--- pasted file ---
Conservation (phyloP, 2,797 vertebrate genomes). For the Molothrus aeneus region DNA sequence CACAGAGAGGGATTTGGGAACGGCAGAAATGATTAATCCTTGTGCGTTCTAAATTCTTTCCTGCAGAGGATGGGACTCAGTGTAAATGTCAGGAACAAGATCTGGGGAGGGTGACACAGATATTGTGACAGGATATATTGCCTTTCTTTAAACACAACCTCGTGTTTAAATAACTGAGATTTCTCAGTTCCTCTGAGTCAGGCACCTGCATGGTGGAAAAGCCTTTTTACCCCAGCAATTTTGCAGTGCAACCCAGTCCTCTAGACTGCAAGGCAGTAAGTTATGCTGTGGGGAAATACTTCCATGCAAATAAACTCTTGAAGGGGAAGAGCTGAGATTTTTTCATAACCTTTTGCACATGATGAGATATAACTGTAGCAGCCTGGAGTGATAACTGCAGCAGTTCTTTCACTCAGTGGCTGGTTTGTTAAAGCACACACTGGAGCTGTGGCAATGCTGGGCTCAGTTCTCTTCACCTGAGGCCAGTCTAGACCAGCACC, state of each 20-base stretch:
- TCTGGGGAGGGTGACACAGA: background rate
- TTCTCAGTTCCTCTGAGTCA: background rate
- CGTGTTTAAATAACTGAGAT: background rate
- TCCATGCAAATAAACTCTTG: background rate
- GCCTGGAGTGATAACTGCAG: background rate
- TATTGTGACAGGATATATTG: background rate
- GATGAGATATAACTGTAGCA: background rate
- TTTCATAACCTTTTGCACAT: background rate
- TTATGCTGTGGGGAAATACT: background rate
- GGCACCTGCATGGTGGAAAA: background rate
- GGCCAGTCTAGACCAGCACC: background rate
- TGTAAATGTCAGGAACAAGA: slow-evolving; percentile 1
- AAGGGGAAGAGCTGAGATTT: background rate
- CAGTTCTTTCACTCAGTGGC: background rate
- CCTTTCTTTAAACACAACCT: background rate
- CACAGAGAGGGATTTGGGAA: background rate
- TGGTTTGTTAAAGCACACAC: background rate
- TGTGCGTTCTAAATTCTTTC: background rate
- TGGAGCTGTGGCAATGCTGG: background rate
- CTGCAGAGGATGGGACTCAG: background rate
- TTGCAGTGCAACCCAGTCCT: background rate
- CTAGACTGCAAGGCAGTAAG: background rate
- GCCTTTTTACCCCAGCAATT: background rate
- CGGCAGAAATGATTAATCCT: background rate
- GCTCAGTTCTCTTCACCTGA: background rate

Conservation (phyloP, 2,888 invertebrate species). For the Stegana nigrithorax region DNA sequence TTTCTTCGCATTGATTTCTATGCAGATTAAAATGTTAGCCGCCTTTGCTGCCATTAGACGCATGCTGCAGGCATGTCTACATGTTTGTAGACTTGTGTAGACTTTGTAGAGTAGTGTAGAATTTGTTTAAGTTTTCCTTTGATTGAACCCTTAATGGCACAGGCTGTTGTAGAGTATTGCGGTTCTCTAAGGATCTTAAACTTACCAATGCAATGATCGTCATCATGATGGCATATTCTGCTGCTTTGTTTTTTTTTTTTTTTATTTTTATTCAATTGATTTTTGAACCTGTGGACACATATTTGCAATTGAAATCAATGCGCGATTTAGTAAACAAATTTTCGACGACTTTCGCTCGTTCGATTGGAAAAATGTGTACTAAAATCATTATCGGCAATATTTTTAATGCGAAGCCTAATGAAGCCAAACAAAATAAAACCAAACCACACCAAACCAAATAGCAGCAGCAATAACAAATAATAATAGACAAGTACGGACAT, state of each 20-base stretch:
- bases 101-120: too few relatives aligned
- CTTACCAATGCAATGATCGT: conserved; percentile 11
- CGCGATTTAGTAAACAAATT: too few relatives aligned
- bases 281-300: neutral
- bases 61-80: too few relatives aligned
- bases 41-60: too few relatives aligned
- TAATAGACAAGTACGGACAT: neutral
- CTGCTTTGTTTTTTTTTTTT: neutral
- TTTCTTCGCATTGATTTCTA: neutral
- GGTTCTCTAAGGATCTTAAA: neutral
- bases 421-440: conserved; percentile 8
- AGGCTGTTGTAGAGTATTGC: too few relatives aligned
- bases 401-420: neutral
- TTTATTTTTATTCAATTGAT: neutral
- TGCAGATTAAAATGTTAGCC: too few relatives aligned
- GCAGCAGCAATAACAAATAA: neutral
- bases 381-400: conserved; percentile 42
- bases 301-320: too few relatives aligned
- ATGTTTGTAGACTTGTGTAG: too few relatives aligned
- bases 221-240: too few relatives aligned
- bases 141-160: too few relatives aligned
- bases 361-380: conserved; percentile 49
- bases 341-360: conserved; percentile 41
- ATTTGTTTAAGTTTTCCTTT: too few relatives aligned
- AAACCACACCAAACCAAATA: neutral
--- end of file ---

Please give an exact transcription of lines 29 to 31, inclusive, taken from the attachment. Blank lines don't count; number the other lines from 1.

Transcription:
- CTTACCAATGCAATGATCGT: conserved; percentile 11
- CGCGATTTAGTAAACAAATT: too few relatives aligned
- bases 281-300: neutral